Gathering information about and from your customers is important, especially in the restaurant industry where customer satisfaction is key to success. The more you can learn about your customers and what they expect from your business, the more feedback you’ll have to improve your services, products, and in the end, your bottom line.
Running a customer survey is a great way of getting vital data on your business, allowing you to gain insights into anything from your customer service performance and food to your service offerings and website, as well as analyzing overall customer sentiment.
The information gathered when conducting a customer service can in turn be used to increase repeat purchases and customer loyalty, help you carry out more efficient marketing tactics, tailor specific services to suit your customers better, and help identify issues in your restaurant.
An effective customer survey starts with a clear and specific goal. If you don’t know what you want from your customers, it makes it almost impossible to gather any useful information. You’ll potentially end up spending time and money on redundant data with no way of applying it to your business.
The more specific you can be regarding your survey goal, the better. Do you want feedback on your new membership program? Want to know what your customers think about your latest special? Or do you want to gather opinions leading up to the opening of a new location? Whatever your goal is, be sure to write it down in as much detail as possible to give you a solid basis for your survey.
It’s worth considering how you’re going to deliver the survey. Your options are plentiful; sending out an email, hosting the survey on your website or elsewhere online (like SurveyMonkey or Google Forms), via social media, and in the restaurant as a physical form are some ways of conducting your survey.
More important than how the survey is delivered is when. The goal of your survey often dictates at what point you ask your customer to take it. A few examples on when to send out your survey below:
- Post-visit surveys: Post-visit surveys are perfect for gaining insights into customer satisfaction, staff performance, and product quality is gathering feedback directly following or soon after a visit to your restaurant.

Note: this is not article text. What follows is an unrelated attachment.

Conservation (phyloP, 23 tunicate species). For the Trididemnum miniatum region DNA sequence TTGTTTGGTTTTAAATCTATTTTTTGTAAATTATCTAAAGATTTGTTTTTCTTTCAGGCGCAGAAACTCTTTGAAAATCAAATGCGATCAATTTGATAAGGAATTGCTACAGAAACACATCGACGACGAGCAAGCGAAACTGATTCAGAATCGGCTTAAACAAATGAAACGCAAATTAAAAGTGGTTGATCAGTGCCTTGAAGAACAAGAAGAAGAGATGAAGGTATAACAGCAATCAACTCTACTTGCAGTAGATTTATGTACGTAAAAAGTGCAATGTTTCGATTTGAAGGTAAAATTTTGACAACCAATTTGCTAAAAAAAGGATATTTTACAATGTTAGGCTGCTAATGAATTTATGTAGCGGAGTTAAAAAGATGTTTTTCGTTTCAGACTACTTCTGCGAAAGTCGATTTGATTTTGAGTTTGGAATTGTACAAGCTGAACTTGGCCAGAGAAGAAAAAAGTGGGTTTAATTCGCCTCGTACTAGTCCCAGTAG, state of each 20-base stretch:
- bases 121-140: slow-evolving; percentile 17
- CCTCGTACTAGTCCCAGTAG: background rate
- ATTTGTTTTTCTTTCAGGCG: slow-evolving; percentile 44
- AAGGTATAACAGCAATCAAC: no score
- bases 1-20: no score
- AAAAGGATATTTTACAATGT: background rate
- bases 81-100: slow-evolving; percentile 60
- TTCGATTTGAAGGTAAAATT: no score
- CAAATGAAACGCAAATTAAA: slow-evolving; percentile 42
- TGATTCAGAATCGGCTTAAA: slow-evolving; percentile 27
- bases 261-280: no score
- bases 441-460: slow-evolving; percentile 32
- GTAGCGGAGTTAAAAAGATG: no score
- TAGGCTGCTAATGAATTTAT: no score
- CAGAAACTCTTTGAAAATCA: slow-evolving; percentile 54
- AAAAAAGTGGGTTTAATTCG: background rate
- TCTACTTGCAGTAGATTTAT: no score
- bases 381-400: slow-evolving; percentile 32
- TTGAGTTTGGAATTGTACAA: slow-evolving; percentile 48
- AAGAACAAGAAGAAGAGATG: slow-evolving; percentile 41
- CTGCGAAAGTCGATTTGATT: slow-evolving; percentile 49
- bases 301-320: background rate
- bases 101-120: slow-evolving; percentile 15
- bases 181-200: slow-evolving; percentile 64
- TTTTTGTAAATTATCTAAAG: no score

- Periodic surveys: Periodic surveys are a great tool for collecting feedback on your online activities, website, and social media presence, as well as specific, time-limited, or prospective products and services.
- Continuous surveys: Regularly gathering quantitative data such as customer feedback is a great way to ensure consistent quality, anticipate customer sentiment, and allows you to discern any issues early on.
When it comes to actually putting together your customer survey, you want to make sure your questions serve the purpose of giving you answers relevant to the goal you set. Below you’ll find a few tips on how to increase the effectiveness of your survey:
1. KISS (Keep It Simple, Stupid)
You don’t want your customers to lose interest when filling out your survey, so keep it simple, concise, and to the point. Don’t use lengthy forms with ambiguous or convoluted questions. Avoid asking multiple questions in the same sentence whenever possible. Respecting your customers time is important — only ask for information important to your goal.
2. Open-Ended Questions
Although it’s beneficial to start your survey off with a few simple yes/no, multiple choice, or scaled questions to keep your customers attention, what really gives you qualitative data to analyze is the use of open-ended questions. Letting your customer elaborate on their answers will often encourage more insightful responses.
The jury is still out when it comes to whether or not to offer your customers an incentive to take your survey. While it may motivate more people to submit feedback, some claims have been made on the possibility of biased results (with customers feeling compelled to submit positive responses in anticipation of a reward). An alternative would be to reward your customers after they’ve filled out your survey without explicit prior announcement.
4. Combine Digital and Physical
Physical surveys, although more time consuming in collating responses, is an easy way to conduct a survey in your restaurant. Alternatively, consider printing cards with a URL to your survey and inserting them into your guests’ checks (or print the link on the customer receipt) so they can fill it out at their own convenience. This delivery method could also be utilized together with retargeting to gather additional responses.
Finally, it’s time to gather all your data and analyze it. Examine the answers you’ve received; what did you learn? Did the feedback correlate with your expectations or did you uncover unanticipated information?
The most important thing about conducting a customer survey is using your findings to improve your business according to the data you collected. Once you’ve completed your analysis and have a plan for implementation, let your customers know. They will appreciate being acknowledged and letting them know their voices have been heard will further encourage them to take any of your surveys in the future.
All in all, customers surveys are a great way of gaining invaluable insights about your business from your customers perspective, allowing you to improve where needed. When well-executed, customer surveys are a perfect tool for restaurants eager to enhance their operations and make informed, data-driven business decisions.